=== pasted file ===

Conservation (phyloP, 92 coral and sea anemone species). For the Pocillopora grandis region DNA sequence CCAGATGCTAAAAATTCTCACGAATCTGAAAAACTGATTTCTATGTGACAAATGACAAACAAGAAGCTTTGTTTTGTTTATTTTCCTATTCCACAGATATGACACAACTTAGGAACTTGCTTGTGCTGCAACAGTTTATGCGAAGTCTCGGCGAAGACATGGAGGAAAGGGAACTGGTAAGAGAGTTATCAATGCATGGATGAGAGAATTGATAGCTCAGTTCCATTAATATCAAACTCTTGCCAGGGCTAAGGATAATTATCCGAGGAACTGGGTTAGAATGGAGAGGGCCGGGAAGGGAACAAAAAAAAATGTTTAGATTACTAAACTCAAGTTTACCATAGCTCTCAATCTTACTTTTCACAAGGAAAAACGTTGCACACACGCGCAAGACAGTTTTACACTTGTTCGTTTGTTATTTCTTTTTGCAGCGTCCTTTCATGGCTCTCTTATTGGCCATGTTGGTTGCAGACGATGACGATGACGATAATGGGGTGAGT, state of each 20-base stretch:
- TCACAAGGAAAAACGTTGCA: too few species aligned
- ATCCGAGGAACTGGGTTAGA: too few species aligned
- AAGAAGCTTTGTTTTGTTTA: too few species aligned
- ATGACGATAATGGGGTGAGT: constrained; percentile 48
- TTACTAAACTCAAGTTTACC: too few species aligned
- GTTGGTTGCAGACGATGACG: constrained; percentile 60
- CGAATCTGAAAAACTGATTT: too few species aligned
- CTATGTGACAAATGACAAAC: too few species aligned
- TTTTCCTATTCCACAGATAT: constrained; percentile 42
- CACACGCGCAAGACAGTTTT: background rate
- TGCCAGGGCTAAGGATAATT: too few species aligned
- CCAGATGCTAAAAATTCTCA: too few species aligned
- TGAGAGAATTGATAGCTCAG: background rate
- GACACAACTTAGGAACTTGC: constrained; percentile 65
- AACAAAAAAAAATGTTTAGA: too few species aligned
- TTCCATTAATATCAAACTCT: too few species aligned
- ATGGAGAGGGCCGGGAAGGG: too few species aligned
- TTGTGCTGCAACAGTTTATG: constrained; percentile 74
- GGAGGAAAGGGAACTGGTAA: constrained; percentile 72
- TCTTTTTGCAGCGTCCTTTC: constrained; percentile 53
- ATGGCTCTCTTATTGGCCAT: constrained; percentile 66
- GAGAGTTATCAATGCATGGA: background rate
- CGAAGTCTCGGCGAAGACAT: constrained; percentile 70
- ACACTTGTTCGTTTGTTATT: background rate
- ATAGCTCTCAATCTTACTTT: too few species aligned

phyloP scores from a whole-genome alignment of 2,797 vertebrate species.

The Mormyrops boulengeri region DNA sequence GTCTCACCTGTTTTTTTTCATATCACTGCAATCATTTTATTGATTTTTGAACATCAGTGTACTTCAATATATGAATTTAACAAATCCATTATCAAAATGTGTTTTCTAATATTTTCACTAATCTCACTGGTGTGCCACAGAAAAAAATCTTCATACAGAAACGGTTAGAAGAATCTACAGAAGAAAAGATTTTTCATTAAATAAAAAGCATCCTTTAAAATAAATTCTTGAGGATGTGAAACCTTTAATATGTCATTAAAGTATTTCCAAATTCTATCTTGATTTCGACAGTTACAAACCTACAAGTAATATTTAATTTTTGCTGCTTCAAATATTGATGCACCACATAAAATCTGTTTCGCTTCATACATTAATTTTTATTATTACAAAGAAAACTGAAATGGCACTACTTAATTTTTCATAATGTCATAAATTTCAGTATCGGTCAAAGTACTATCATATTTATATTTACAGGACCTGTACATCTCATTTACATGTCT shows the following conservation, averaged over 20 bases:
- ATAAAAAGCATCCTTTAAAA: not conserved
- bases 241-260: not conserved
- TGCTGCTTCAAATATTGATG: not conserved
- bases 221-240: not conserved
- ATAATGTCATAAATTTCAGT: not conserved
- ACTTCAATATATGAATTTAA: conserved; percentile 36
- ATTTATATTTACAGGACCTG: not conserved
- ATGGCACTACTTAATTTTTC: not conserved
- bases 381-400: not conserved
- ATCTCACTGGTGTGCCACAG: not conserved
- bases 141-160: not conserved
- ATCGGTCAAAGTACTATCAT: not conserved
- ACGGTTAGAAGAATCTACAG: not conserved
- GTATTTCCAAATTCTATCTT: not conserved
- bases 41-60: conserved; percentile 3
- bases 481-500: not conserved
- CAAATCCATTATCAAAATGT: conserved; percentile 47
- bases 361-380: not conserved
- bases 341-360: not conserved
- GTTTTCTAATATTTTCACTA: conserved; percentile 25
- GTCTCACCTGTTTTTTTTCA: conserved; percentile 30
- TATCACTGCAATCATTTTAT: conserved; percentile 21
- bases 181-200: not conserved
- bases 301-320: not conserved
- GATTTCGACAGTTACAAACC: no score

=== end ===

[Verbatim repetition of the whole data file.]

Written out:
Conservation (phyloP, 92 coral and sea anemone species). For the Pocillopora grandis region DNA sequence CCAGATGCTAAAAATTCTCACGAATCTGAAAAACTGATTTCTATGTGACAAATGACAAACAAGAAGCTTTGTTTTGTTTATTTTCCTATTCCACAGATATGACACAACTTAGGAACTTGCTTGTGCTGCAACAGTTTATGCGAAGTCTCGGCGAAGACATGGAGGAAAGGGAACTGGTAAGAGAGTTATCAATGCATGGATGAGAGAATTGATAGCTCAGTTCCATTAATATCAAACTCTTGCCAGGGCTAAGGATAATTATCCGAGGAACTGGGTTAGAATGGAGAGGGCCGGGAAGGGAACAAAAAAAAATGTTTAGATTACTAAACTCAAGTTTACCATAGCTCTCAATCTTACTTTTCACAAGGAAAAACGTTGCACACACGCGCAAGACAGTTTTACACTTGTTCGTTTGTTATTTCTTTTTGCAGCGTCCTTTCATGGCTCTCTTATTGGCCATGTTGGTTGCAGACGATGACGATGACGATAATGGGGTGAGT, state of each 20-base stretch:
- TCACAAGGAAAAACGTTGCA: too few species aligned
- ATCCGAGGAACTGGGTTAGA: too few species aligned
- AAGAAGCTTTGTTTTGTTTA: too few species aligned
- ATGACGATAATGGGGTGAGT: constrained; percentile 48
- TTACTAAACTCAAGTTTACC: too few species aligned
- GTTGGTTGCAGACGATGACG: constrained; percentile 60
- CGAATCTGAAAAACTGATTT: too few species aligned
- CTATGTGACAAATGACAAAC: too few species aligned
- TTTTCCTATTCCACAGATAT: constrained; percentile 42
- CACACGCGCAAGACAGTTTT: background rate
- TGCCAGGGCTAAGGATAATT: too few species aligned
- CCAGATGCTAAAAATTCTCA: too few species aligned
- TGAGAGAATTGATAGCTCAG: background rate
- GACACAACTTAGGAACTTGC: constrained; percentile 65
- AACAAAAAAAAATGTTTAGA: too few species aligned
- TTCCATTAATATCAAACTCT: too few species aligned
- ATGGAGAGGGCCGGGAAGGG: too few species aligned
- TTGTGCTGCAACAGTTTATG: constrained; percentile 74
- GGAGGAAAGGGAACTGGTAA: constrained; percentile 72
- TCTTTTTGCAGCGTCCTTTC: constrained; percentile 53
- ATGGCTCTCTTATTGGCCAT: constrained; percentile 66
- GAGAGTTATCAATGCATGGA: background rate
- CGAAGTCTCGGCGAAGACAT: constrained; percentile 70
- ACACTTGTTCGTTTGTTATT: background rate
- ATAGCTCTCAATCTTACTTT: too few species aligned

phyloP scores from a whole-genome alignment of 2,797 vertebrate species.

The Mormyrops boulengeri region DNA sequence GTCTCACCTGTTTTTTTTCATATCACTGCAATCATTTTATTGATTTTTGAACATCAGTGTACTTCAATATATGAATTTAACAAATCCATTATCAAAATGTGTTTTCTAATATTTTCACTAATCTCACTGGTGTGCCACAGAAAAAAATCTTCATACAGAAACGGTTAGAAGAATCTACAGAAGAAAAGATTTTTCATTAAATAAAAAGCATCCTTTAAAATAAATTCTTGAGGATGTGAAACCTTTAATATGTCATTAAAGTATTTCCAAATTCTATCTTGATTTCGACAGTTACAAACCTACAAGTAATATTTAATTTTTGCTGCTTCAAATATTGATGCACCACATAAAATCTGTTTCGCTTCATACATTAATTTTTATTATTACAAAGAAAACTGAAATGGCACTACTTAATTTTTCATAATGTCATAAATTTCAGTATCGGTCAAAGTACTATCATATTTATATTTACAGGACCTGTACATCTCATTTACATGTCT shows the following conservation, averaged over 20 bases:
- ATAAAAAGCATCCTTTAAAA: not conserved
- bases 241-260: not conserved
- TGCTGCTTCAAATATTGATG: not conserved
- bases 221-240: not conserved
- ATAATGTCATAAATTTCAGT: not conserved
- ACTTCAATATATGAATTTAA: conserved; percentile 36
- ATTTATATTTACAGGACCTG: not conserved
- ATGGCACTACTTAATTTTTC: not conserved
- bases 381-400: not conserved
- ATCTCACTGGTGTGCCACAG: not conserved
- bases 141-160: not conserved
- ATCGGTCAAAGTACTATCAT: not conserved
- ACGGTTAGAAGAATCTACAG: not conserved
- GTATTTCCAAATTCTATCTT: not conserved
- bases 41-60: conserved; percentile 3
- bases 481-500: not conserved
- CAAATCCATTATCAAAATGT: conserved; percentile 47
- bases 361-380: not conserved
- bases 341-360: not conserved
- GTTTTCTAATATTTTCACTA: conserved; percentile 25
- GTCTCACCTGTTTTTTTTCA: conserved; percentile 30
- TATCACTGCAATCATTTTAT: conserved; percentile 21
- bases 181-200: not conserved
- bases 301-320: not conserved
- GATTTCGACAGTTACAAACC: no score